University mourns death of C&F senior



Justin Runquist

Over a hundred people attended Wednesday’s memorial service for Laura Anne Geller, a University senior and Hohoken, N.J., native who died Nov. 12, after a three-year struggle with leukemia.

Many University faculty members said Geller, a finance major in the College of Commerce & Finance, was an exceptional student determined to succeed.

To friends and family, however, she will be best remembered as a genuine, well-liked, strong-minded person.

“Even during the toughest times, Laura never discussed death,” close friend Dana Dalle Molle ’02 said. “She knew how sick she was, but she fought and fought and was always so determined to live.”

Geller was first diagnosed with leukemia during her freshman year in April 1999.

After undergoing chemotherapy and eventually entering remission, she returned to the University for the second semester of her sophomore year after a short medical leave. Despite her still serious condition, Geller worked as an intern for America Online that summer. She returned to campus in fall 2000 for the first semester of her junior year and studied abroad that spring at City University in London.

As Geller’s period in remission approached two years, doctors said Geller had a 95 percent chance of recovery.

Prior to starting her second semester of senior year, however, Geller was diagnosed with cancer for the second time. In January, she took a medical leave of absence. Geller received a bone marrow transplant in March and was released from the hospital in mid-June.

She spent the next several months in and out of the hospital due to complications. In September, doctors said Geller had a 30 percent chance of survival, and she was admitted to Hackensack Hospital shortly after.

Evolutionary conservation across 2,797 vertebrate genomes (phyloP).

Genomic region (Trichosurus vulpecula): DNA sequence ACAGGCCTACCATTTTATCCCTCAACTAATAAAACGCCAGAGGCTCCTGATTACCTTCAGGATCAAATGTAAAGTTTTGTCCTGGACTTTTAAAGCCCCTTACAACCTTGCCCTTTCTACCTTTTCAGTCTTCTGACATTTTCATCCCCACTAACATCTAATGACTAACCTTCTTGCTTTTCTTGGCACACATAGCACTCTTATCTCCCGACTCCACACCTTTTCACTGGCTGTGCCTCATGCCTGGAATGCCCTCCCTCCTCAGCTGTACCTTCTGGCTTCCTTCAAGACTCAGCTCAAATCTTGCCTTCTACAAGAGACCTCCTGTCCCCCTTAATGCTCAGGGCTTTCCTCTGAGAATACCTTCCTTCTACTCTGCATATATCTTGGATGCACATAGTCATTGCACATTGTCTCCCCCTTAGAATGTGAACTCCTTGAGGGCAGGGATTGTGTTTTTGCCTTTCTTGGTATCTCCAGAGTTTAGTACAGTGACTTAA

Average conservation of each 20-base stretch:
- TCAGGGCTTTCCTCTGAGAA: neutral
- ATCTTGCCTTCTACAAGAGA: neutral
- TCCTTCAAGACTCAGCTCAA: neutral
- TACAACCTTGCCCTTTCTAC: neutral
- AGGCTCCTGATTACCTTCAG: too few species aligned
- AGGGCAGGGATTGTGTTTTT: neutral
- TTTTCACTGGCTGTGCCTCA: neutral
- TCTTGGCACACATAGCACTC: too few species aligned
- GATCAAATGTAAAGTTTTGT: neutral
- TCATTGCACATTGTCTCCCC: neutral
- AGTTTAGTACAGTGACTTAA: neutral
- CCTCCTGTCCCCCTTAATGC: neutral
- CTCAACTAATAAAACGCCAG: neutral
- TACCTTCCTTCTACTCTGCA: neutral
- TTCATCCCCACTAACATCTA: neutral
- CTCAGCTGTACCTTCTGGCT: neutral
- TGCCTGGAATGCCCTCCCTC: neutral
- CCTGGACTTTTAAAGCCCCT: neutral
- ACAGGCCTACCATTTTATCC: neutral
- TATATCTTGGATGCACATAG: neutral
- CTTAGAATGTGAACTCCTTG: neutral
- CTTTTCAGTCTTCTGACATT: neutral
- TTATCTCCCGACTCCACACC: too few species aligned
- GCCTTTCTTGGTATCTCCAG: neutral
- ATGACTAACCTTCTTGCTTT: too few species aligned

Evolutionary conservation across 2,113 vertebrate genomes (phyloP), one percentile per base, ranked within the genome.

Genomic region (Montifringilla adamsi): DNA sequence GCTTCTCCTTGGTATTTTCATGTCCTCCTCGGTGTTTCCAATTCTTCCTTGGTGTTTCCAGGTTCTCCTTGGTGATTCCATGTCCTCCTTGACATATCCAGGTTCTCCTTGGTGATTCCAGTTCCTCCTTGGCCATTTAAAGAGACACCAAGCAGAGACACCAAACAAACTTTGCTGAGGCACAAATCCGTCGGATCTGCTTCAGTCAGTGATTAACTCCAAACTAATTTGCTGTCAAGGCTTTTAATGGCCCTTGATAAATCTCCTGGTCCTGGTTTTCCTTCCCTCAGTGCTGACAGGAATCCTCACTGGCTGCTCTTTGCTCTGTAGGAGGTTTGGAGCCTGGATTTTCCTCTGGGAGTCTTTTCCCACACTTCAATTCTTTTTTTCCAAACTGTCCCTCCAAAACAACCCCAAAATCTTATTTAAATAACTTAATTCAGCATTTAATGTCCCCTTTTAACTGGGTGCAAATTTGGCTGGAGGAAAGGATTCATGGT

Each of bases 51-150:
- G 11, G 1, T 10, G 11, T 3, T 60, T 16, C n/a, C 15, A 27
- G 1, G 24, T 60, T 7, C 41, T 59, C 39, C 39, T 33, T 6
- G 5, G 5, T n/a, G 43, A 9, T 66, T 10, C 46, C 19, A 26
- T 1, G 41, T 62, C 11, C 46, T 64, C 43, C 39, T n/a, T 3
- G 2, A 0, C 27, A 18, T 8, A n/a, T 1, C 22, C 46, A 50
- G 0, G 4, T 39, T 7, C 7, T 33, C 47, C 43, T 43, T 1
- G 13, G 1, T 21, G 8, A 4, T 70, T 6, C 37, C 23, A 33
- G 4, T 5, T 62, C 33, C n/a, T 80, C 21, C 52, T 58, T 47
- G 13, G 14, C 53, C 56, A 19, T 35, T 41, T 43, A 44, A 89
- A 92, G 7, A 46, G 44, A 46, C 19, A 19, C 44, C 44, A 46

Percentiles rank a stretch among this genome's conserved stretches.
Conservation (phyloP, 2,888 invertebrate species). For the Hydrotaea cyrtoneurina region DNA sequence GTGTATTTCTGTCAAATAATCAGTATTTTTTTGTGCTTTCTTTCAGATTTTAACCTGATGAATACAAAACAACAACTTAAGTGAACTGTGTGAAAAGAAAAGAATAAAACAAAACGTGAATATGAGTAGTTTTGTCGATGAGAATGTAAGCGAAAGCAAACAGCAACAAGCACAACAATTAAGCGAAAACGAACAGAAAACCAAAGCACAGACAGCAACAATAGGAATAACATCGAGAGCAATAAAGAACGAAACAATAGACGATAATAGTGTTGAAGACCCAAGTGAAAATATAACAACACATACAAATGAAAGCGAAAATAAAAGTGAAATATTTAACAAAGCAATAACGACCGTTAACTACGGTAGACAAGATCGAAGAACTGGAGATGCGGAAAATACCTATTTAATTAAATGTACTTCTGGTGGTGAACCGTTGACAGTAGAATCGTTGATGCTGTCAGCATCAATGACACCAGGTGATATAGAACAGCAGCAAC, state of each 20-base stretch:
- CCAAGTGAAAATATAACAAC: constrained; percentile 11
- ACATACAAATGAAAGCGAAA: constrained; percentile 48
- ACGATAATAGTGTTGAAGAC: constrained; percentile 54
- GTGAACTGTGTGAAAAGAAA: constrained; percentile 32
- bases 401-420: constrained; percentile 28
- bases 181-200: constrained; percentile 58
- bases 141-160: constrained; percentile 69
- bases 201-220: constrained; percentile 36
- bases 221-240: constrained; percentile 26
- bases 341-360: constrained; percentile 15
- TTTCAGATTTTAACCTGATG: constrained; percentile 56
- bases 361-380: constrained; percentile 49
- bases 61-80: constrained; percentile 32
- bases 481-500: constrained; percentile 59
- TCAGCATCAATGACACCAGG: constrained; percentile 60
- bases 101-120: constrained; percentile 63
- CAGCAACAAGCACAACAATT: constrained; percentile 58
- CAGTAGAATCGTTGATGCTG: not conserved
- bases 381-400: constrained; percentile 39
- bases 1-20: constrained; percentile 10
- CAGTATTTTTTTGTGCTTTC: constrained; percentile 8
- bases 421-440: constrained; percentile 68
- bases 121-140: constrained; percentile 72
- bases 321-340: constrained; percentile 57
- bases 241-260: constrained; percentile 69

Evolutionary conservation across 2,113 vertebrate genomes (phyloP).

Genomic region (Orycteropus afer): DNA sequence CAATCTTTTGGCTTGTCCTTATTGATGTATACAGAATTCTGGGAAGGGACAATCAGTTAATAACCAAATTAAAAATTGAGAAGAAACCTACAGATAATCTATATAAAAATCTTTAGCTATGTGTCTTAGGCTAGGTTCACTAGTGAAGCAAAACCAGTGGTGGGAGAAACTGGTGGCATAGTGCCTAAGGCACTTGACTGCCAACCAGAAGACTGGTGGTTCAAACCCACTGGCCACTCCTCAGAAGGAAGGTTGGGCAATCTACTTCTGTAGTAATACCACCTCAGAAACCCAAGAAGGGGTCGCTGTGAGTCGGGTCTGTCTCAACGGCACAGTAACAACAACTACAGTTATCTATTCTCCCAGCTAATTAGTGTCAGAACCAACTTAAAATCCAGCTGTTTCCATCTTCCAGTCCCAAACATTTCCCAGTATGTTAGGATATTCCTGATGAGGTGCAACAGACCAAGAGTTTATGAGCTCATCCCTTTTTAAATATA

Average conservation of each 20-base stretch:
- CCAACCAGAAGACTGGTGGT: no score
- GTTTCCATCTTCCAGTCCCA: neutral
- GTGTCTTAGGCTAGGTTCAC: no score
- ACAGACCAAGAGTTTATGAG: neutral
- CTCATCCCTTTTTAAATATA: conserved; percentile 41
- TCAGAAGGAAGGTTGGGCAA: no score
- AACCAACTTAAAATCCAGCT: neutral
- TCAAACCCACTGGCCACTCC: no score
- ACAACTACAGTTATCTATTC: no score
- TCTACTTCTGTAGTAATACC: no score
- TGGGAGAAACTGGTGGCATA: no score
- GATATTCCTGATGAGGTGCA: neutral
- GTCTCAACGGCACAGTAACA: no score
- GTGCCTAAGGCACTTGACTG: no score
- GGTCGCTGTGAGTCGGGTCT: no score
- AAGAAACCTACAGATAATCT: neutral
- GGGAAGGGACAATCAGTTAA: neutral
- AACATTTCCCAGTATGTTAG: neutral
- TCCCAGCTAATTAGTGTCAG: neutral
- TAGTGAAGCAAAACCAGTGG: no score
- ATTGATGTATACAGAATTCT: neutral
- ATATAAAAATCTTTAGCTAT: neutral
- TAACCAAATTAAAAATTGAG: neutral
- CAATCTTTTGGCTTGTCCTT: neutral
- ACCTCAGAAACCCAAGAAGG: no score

By July, Geller’s hopes were reduced to a 10 percent chance of recovery, and a week before her Oct. 7 birthday, she was moved to the hospital’s intensive care unit, where she died.

Throughout her battle, Geller was determined to return to Villanova for the spring 2003 semester.

She also remained focused on filling the full-time position AOL offered her upon her graduation.

“It was a testimony to her spirit that she accepted the position [with AOL],”said Dr. Michael Pagano, one of Geller’s favorite finance professors.

Geller took Pagano’s Introduction to Finance and Financial Institutions classes. Pagano said she was always a conscientious student who did well in class. He remembered Geller as a soft-spoken, well-mannered and genuinely good person.

According to Dalle Molle, Geller’s relationship with her parents, Robert and Maria, and her boyfriend, Brian Hoelzle ’02, helped her during her illness.

“Laura adored her parents,” she said. “Her boyfriend also helped her be strong. They were all with her every single weekend [in the hospital]. I believe their influence, along with her amazing attitude, are what kept her alive.”

“From the day I met her freshman year, I could tell she was a strong-minded person. But she became the strongest-minded person I’ve ever met.”